Hinsdale school board poised to sign teacher contract full of pay raises … and the public has barely had a chance to see it
The school board in Hinsdale Township High School District 86 is expected to approve a contract with the local teachers union this week, despite the fact that the school board refused to make the terms of this agreement available to the public. Luckily, on Oct. 19, the contract was obtained by the Illinois Policy Institute...
The school board in Hinsdale Township High School District 86 is expected to approve a contract with the local teachers union this week, despite the fact that the school board refused to make the terms of this agreement available to the public. Luckily, on Oct. 19, the contract was obtained by the Illinois Policy Institute and the Daily Herald’s Jake Griffin.
A union contract is an important document that can affect how public schools function and how much they cost. The public deserves a chance to be informed and to participate in the bargaining process before contracts are ratified and made binding.
As Griffin pointed out, most of the teachers union’s demands were met. Here are a couple of highlights from the proposed contract:
- Teachers are still guaranteed hefty annual pay raises. The district originally wanted more gradual pay raises spread out over 35 years. They stuck to that position at least into September. But the tentative contract keeps the old schedule, under which teachers will still be able to reach their maximum annual salary of over $120,000 after 19 years in the classroom, with some changes. This means teachers will receive 3-4 percent pay raises every year for 19 years. Teachers can receive pay increases for gaining new academic credentials such as a master’s degree, or for taking on additional duties such as sponsoring a club or coaching a team. But these come on top of the automatic pay hikes.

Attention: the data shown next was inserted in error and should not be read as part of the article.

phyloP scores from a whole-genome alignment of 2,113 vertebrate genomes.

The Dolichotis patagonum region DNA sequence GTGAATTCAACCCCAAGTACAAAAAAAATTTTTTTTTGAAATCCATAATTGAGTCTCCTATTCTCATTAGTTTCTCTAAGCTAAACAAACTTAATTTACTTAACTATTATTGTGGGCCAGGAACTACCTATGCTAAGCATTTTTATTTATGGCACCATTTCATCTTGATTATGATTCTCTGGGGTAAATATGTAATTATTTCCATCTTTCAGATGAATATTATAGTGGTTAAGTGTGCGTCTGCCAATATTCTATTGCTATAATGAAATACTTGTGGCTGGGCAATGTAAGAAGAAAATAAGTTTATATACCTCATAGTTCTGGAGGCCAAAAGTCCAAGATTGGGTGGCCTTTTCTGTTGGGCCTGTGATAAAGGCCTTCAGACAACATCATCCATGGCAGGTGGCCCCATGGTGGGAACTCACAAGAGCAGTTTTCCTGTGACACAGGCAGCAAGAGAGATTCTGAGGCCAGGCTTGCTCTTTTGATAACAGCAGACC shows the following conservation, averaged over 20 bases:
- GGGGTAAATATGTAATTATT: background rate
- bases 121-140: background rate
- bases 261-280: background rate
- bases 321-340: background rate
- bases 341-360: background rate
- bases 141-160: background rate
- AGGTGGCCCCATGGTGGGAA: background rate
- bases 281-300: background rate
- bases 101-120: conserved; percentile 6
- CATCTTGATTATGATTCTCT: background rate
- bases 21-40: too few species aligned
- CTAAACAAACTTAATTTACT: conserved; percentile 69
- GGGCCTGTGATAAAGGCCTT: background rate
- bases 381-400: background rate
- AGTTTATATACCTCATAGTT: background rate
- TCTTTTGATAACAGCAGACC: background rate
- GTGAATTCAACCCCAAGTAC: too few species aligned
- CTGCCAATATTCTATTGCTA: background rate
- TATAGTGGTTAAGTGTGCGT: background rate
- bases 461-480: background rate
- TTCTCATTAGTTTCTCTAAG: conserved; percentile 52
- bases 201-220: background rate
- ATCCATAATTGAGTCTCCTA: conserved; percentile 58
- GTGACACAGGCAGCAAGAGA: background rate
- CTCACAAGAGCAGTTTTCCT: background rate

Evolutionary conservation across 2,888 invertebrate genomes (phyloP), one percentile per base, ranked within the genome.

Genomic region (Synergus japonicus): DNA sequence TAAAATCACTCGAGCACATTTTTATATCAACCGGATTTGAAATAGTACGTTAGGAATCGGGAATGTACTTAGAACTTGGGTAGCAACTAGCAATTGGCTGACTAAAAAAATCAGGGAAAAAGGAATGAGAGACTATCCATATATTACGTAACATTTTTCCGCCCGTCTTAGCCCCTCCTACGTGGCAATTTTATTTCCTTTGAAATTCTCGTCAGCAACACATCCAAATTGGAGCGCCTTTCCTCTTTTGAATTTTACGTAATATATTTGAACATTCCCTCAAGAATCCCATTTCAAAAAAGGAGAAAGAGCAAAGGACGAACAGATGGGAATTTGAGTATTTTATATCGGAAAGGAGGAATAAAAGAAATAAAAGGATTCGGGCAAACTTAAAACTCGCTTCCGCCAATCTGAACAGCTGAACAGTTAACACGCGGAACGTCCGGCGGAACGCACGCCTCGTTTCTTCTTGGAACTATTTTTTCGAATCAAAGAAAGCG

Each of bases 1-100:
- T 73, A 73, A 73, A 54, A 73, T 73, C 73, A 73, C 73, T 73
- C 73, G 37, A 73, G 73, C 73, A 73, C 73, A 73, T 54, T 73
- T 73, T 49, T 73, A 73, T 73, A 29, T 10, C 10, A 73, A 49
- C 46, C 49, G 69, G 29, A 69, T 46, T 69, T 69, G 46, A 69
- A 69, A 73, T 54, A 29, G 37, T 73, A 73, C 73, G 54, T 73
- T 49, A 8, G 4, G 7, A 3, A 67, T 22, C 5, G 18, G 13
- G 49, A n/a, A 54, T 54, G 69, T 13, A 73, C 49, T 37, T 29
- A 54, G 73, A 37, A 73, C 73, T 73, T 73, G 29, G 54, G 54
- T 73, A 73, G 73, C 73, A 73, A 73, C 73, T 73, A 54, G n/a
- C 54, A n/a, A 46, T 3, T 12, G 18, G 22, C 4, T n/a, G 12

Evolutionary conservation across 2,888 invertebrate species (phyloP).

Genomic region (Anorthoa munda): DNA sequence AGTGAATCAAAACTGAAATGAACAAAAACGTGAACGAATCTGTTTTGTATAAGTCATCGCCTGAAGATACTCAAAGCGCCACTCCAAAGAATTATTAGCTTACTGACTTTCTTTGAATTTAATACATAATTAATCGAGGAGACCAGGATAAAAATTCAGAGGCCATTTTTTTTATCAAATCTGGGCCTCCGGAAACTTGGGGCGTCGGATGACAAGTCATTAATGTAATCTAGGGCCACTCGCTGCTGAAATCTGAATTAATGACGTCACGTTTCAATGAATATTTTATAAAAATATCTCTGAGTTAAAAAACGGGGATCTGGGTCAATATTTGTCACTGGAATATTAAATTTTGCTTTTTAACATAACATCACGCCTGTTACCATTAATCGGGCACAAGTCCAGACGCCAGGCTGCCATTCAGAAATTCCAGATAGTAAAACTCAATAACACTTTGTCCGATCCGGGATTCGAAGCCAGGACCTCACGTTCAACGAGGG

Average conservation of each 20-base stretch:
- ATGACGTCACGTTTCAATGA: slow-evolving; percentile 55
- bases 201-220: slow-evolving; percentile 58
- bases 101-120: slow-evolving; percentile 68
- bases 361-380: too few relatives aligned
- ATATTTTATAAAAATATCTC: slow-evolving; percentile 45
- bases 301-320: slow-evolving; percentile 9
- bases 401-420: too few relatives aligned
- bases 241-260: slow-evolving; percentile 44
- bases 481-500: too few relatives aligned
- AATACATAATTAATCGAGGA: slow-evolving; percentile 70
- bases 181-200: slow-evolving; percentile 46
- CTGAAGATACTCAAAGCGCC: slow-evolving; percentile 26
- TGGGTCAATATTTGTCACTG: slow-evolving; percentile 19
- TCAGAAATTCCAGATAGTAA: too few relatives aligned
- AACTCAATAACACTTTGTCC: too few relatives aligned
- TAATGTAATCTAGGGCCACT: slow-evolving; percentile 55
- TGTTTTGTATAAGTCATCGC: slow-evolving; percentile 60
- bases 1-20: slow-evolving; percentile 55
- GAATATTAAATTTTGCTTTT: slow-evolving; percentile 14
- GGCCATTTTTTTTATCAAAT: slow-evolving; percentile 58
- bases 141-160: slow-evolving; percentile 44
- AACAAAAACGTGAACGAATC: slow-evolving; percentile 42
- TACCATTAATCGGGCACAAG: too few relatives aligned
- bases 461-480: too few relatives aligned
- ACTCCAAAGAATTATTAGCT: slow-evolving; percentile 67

- The contract still allows for pension spiking. Teachers who are at or near the maximum salary can arrange to have their salary increased by 3 percent for each of their last four years of employment. Although this is less egregious than in the past – the prior contract allowed for four years of six percent pay hikes — this provision still allows teachers to manipulate the state teacher pension program to produce artificially higher retirement benefits.
If the situation in Hinsdale has demonstrated anything, it’s that the practice of holding collective bargaining sessions behind closed doors and out of public view must end. When it’s taxpayers footing the bill for these lucrative contracts, it’s unfair to deny the public an opportunity to review what they’re signing up for. Union contracts deserve more public scrutiny before they are ratified. Illinoisans should insist on a more open bargaining process, and Hinsdale residents should insist that the school board delay ratification until all interested parties – including Hinsdale taxpayers – have had time to deliberate on its terms.